Unfortunately, that rarely shows up in material done for the public. The film crews and honestly, most of the public, do not want to hear we don’t know. They want to hear the fanciful stories. Most people get annoyed with scientists when they equivocate and don’t give straight answers. We frequently hear from people, well which is it? Is it this way or that way? If you can’t say with absolute certainty one way or the other, you must not know ANYTHING, when in point of fact, there is a vast difference between not being sure and not knowing anything, I am sure most will agree. But most people don’t want to hear we don’t know with certainty, we can only say this much about it. I have even seen that in my college courses. Many students are uncomfortable with the material I cover in which there are no good answers everyone agrees on. They want definitive answers. A large part of that, I think, is that science is taught in schools very poorly, as a list of facts to memorize, not as a way of thinking and an expanding body of knowledge that is constantly re-examined, with large areas we don’t know yet. In fact, and what makes science fun and interesting for people doing it, is that science is more about what we don’t know than what we do. But happily, I can say that is changing in many areas, with the introduction of more hands-on, exploratory teaching methods.
One of the challenges though, is that many things the lay person thinks are pure speculation are not speculation at all, but are backed up by lots of evidence that there is simply not enough time to go into. Many computer programmers simply tell their clients what they do is magic because to answer their questions adequately would take months of training to even get them to the point they could understand the answer. Would you tell a computer programmer what they are doing is pure speculation simply because you don’t understand it? We aren’t trying to be elitest, there is just a lot of information we don’t have time to transmit. There is simply too much going on, too much data, too much research for anyone to keep track of it at all. Even professionals who try to keep up as part of their full-time job can’t do it. So it would be foolish to think anyone who doesn’t spend most of their time studying the research could possibly have a good grasp of the intricacies and quantity of data. It therefore becomes quite the annoyance when people say you can’t know something when they have no idea how much we do know. Many of those things people say we can’t know have been studied for decades by many people who have spent their lives figuring out how to go from speculation to concrete data and hard fact. Most people don’t realize the extreme levels of simplification it takes to get some concepts across because no one can provide all the data backing up those assertions without having their audience earn a graduate degree in the process.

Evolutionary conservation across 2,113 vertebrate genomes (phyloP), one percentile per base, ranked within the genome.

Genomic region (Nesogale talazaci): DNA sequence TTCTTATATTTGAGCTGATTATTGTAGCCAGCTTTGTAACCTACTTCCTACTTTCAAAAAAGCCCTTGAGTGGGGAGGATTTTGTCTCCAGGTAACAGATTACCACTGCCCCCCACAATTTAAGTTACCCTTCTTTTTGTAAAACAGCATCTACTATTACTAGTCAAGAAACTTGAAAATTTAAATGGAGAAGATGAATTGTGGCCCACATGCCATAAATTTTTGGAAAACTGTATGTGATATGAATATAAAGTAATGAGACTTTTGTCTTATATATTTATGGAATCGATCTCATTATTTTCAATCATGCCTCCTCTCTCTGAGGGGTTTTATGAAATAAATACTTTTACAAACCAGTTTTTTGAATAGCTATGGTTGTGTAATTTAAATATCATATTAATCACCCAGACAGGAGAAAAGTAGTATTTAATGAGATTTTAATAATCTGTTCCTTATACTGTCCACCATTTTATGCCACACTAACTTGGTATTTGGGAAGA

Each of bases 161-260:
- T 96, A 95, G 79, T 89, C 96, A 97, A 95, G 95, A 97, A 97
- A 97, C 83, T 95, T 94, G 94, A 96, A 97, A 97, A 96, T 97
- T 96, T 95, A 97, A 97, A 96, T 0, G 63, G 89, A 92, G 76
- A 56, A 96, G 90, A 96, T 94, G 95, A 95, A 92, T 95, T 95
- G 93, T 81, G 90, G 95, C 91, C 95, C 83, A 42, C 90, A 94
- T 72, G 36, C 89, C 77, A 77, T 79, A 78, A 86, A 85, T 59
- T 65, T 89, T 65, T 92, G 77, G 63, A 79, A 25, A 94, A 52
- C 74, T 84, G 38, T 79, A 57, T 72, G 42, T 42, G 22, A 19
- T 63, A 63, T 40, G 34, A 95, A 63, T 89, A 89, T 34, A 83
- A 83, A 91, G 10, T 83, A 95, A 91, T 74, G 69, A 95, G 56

Is all this me telling you to just trust whatever we say? Absolutely not. But don’t expect to come in on the ground floor and know what is going on at the top any more than you could expect to speak perfect French by catching someone speak a few words on TV. Understand that you are only getting the tip of the iceberg. What you see on TV is a seriously flawed transmission of a few grains of knowledge from a mountain range of data. Learn as much as you can from reliable sources. The more you know, the richer your interactions with professionals and the more in depth we can talk to you. We will be happy to share with you everything we know, that’s our job. But what we tell you is highly dependent on the level at which you come to us and the amount of time people are willing to spend. Also understand the quantity of data is more than any one person can understand, even those whose job it is to do so. That is why we have many people studying problems. No one can have all the answers. That is why we keep asking questions. Being open about what we know and what we don’t allows us the freedom to learn more and shows us the path about where to go next. Scientists don’t leave things at speculation, they try to figure out how can we go from speculation to understanding. But if you want to understand all the steps involved, may I suggest grad school?